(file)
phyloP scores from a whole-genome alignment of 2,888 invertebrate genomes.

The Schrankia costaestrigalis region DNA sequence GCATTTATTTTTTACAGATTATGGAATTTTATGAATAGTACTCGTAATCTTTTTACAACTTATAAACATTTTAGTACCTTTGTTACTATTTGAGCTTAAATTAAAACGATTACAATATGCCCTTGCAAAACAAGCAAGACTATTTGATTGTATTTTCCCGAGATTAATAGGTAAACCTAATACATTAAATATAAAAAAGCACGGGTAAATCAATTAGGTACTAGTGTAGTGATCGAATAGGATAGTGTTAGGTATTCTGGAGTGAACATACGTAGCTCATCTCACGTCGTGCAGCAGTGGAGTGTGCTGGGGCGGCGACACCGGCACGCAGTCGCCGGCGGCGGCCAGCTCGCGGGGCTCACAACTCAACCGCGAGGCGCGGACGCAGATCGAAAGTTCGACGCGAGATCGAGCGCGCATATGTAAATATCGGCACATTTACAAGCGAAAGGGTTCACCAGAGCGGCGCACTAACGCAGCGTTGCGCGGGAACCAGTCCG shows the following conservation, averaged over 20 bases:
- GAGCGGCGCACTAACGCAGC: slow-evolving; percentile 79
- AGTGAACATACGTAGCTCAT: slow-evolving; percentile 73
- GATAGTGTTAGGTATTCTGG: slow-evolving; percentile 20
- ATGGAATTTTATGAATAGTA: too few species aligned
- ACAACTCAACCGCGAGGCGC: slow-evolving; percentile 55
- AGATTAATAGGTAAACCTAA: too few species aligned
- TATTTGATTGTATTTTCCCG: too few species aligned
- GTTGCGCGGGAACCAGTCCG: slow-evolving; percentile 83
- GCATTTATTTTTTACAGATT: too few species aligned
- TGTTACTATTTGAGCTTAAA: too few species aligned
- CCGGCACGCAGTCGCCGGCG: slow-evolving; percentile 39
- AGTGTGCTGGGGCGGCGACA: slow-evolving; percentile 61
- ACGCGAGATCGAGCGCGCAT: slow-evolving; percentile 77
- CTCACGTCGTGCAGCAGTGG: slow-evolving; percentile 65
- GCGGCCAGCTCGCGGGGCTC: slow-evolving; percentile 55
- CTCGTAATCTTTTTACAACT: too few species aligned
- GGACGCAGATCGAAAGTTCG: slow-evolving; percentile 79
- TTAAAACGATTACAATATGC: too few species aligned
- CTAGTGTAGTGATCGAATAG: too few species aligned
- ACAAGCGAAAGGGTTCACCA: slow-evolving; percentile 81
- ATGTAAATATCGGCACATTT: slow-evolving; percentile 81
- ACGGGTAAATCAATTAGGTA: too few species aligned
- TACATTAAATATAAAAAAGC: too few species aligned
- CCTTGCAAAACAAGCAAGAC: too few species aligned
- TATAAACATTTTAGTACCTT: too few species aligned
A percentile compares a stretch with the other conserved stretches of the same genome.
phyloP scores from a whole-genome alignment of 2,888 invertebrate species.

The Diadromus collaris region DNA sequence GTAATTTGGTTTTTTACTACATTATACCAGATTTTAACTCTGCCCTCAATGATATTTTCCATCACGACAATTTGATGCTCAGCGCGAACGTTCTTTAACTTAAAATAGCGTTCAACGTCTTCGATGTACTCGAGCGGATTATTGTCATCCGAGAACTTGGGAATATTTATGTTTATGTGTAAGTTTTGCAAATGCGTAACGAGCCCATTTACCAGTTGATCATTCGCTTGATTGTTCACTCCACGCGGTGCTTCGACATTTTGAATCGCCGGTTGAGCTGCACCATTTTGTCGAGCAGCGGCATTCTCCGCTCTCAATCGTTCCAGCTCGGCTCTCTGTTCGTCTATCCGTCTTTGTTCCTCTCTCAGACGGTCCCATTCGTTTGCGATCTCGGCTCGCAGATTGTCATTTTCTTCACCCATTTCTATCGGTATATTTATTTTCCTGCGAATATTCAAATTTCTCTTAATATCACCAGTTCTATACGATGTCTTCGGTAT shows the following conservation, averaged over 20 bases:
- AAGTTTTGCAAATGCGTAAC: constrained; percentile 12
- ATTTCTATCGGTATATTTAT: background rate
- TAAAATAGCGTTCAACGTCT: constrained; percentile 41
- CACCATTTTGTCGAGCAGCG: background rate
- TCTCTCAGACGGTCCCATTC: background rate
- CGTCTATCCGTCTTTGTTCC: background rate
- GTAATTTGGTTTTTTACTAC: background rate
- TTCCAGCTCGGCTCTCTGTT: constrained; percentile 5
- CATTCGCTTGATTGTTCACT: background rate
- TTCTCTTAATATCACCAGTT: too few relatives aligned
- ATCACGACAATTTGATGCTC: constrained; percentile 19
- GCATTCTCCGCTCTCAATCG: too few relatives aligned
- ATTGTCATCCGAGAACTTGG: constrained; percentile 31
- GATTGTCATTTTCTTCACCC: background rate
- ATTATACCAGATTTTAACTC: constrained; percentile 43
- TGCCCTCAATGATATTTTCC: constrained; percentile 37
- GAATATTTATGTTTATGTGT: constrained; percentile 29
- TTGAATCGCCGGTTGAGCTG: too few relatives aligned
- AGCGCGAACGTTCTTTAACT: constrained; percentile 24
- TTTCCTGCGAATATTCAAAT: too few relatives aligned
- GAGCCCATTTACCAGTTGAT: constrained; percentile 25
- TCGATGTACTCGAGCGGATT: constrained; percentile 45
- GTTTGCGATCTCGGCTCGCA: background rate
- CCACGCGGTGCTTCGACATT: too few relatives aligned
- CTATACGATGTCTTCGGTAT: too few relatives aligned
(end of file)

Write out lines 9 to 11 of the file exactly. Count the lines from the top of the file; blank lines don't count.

- TATTTGATTGTATTTTCCCG: too few species aligned
- GTTGCGCGGGAACCAGTCCG: slow-evolving; percentile 83
- GCATTTATTTTTTACAGATT: too few species aligned